A Brief Introduction to the SCRUM Agile Methodology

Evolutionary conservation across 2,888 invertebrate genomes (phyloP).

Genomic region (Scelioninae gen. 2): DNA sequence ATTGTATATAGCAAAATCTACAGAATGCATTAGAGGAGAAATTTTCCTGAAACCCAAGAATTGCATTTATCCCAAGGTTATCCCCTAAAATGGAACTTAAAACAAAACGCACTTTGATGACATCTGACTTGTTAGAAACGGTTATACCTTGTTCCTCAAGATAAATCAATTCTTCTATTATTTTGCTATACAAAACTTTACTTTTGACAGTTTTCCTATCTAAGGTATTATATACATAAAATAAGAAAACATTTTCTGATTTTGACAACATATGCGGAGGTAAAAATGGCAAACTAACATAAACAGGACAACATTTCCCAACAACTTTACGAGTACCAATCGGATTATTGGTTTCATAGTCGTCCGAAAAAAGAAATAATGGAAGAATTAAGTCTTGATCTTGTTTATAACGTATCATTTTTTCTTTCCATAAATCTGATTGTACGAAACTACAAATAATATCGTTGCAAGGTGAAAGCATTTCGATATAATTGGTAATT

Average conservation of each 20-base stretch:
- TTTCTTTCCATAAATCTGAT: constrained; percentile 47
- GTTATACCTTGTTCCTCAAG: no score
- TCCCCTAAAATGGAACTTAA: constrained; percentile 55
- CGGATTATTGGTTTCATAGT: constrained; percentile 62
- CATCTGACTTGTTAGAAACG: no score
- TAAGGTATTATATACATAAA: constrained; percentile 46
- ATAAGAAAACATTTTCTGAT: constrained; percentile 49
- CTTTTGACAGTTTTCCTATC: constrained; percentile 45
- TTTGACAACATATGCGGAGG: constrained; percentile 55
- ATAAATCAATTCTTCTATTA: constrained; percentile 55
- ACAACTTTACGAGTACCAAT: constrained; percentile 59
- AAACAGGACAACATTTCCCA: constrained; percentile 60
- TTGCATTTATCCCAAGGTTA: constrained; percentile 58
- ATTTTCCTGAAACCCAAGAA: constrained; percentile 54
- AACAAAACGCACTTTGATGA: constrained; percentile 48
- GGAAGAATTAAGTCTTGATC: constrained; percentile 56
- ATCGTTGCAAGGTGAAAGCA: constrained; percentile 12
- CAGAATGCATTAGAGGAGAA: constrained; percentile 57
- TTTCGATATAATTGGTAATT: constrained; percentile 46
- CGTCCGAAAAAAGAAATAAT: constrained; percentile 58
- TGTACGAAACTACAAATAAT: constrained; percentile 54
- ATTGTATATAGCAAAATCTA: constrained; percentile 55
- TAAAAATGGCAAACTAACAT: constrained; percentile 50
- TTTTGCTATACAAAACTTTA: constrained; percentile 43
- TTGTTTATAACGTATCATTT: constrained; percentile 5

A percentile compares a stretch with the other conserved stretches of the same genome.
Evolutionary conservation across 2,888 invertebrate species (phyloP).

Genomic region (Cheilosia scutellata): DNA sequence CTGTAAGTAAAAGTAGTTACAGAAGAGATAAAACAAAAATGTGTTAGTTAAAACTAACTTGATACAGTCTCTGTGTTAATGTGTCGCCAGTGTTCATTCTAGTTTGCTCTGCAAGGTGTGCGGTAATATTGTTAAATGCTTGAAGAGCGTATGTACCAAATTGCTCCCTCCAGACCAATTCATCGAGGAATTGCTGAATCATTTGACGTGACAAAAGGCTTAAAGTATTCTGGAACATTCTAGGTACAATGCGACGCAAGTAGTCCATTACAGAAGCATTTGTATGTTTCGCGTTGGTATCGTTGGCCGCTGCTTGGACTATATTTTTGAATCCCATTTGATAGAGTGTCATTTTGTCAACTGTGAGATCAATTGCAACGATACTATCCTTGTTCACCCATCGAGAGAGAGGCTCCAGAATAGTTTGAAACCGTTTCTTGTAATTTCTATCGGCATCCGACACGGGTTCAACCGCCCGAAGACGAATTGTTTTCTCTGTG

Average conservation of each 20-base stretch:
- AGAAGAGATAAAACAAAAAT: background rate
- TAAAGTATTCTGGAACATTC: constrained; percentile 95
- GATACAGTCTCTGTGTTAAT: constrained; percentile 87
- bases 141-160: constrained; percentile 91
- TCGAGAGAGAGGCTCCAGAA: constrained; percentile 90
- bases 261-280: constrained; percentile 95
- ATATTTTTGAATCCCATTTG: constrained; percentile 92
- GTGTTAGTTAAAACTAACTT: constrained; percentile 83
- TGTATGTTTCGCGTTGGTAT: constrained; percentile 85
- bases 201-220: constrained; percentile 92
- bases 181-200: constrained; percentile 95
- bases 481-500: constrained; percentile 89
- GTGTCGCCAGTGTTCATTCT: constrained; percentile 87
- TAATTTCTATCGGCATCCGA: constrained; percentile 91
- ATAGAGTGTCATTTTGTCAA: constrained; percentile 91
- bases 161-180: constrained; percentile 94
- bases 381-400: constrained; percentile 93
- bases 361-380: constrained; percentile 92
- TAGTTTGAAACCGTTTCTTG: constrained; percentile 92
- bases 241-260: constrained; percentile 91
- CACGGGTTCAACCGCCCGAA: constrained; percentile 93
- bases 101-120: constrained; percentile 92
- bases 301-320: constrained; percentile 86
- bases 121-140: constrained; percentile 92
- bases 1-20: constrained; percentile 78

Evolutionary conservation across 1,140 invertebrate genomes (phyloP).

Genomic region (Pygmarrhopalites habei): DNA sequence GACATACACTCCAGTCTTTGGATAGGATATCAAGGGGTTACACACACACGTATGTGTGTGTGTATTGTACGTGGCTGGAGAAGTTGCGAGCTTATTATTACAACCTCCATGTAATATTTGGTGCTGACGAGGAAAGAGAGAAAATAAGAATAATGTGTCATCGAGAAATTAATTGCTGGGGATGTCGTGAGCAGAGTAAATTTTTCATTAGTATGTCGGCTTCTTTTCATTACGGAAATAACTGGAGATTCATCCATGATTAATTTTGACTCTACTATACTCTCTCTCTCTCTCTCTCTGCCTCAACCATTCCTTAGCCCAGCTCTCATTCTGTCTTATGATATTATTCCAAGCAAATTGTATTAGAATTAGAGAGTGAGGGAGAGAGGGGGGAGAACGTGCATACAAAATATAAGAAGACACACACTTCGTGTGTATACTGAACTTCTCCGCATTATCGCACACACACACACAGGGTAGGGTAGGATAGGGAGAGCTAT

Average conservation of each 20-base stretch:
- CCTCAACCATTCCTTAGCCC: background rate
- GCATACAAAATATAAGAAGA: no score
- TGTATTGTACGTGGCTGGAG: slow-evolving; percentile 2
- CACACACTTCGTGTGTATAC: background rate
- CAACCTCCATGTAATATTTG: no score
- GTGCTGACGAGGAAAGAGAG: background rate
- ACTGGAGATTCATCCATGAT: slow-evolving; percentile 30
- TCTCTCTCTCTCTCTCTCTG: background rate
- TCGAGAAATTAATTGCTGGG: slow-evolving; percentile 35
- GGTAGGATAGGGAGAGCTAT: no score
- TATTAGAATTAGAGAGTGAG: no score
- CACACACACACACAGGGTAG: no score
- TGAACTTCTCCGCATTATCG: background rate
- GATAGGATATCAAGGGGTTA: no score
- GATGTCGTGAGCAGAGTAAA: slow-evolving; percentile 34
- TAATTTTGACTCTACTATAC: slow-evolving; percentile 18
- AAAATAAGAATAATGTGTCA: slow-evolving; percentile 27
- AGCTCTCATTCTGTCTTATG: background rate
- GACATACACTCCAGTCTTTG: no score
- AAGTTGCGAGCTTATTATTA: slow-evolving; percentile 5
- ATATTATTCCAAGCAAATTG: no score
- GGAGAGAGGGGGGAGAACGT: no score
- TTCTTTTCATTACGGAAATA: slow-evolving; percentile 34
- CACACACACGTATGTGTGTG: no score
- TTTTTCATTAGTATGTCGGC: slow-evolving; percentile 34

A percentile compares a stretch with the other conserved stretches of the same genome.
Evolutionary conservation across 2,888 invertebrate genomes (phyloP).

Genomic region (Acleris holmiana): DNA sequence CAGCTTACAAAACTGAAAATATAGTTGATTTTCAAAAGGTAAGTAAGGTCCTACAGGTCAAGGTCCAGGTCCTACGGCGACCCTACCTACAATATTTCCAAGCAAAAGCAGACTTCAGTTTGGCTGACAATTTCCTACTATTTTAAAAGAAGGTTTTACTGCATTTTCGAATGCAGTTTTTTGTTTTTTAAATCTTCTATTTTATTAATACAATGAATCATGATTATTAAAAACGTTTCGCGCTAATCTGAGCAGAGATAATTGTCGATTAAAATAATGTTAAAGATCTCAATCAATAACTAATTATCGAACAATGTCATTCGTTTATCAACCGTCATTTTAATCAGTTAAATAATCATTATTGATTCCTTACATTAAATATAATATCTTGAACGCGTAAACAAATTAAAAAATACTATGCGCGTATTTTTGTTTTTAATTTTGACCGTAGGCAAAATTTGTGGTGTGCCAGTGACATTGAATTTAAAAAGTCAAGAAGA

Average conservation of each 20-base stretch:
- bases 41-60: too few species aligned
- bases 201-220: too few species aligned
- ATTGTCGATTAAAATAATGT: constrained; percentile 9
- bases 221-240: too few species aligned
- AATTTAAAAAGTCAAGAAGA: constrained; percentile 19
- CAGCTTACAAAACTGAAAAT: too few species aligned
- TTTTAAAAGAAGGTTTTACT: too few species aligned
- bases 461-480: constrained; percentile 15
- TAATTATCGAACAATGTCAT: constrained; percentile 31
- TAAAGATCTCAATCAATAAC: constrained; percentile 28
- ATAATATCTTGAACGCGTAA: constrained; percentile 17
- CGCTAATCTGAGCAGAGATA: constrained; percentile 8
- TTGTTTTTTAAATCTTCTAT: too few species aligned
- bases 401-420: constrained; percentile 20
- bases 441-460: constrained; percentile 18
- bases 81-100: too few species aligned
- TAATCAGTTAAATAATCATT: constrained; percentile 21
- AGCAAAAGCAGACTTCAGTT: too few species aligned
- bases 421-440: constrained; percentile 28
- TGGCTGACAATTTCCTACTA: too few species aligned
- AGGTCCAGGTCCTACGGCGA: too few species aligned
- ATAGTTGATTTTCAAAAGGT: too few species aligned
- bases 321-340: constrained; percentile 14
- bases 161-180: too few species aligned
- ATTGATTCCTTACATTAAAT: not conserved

A Brief Introduction to the SCRUM Agile MethodologyTaha Kass-Hout and John Page, Thursday December 20, 2012The aim of this paper is to provide a brief overview of the SCRUM Agile Methodology, and togive organizations an idea of how SCRUM may affect the traditional development ofrequirements and deliverables.SCRUM in a NutshellStudies by the Harvard Business School, Forrester research, Digital Focus, and similarorganizations have shown that in comparison to traditional methodologies, agile developmentcan consistently reduce cost and schedule overruns, defect rates, time to deployment, andrejection by end users.Although there are several competing Agile Methodologies, SCRUM isthe most effective in managing complex development and integration tasks. SCRUM is highlystructured, yet tries to minimize overhead, is based on process control theory, and its keyelements are summarized below. It differs from other methodologies in that is has a strongemphasis on performance monitoring and accountability, and it provides a strong emphasis ondelivering usable increments of functionality to end users as quickly as possible. The use ofSCRUM is not only limited to software development—it is very effective in removing “analysisparalysis” in requirements specification and design efforts as well. The keys to SCRUM are thesubdivision of work (both full programs and even quarterly release cycles) into two- to four-week units called a sprint, each one of which has specific success criteria defined for it, and thetransparent management of requirements in a backlog. Anatomy of a SCRUM Development EffortElement DescriptionRoles Product Owner: Primarily responsible for determining which requirements in a project backlog will be addressed in a given sprint and determining acceptance of the results of each sprint. SCRUM Master: The SCRUM Master is responsible for facilitating the development for each sprint, removing obstacles, managing risks, and communication paths.Team A SCRUM team is a multi-disciplinary team. It consists of a development team and a larger group of stakeholders, potential end users, and domain experts.Time Each two- to four-week sprint is started with a Sprint Planning Meeting, whereBoxes outstanding requirements in the product backlog are prioritized and a subset of them is selected to be incorporated into the Sprint Backlog. A Daily Scrum is a daily standup conducted by the SCRUM Master with the development team to determine which requirements have been addressed and to identify any major risks or obstacles. This is strictly limited to 10-15 minutes, and longer discussions are taken off line. This provides a tremendous ability to identify risks and obstacles early. A Sprint Review is held at the completion of the sprint, where the Product Owner determines acceptance of the complete requirement items and a lessons-learned review is held. A series of sprints may be bookended by a Release Planning Meeting and a Release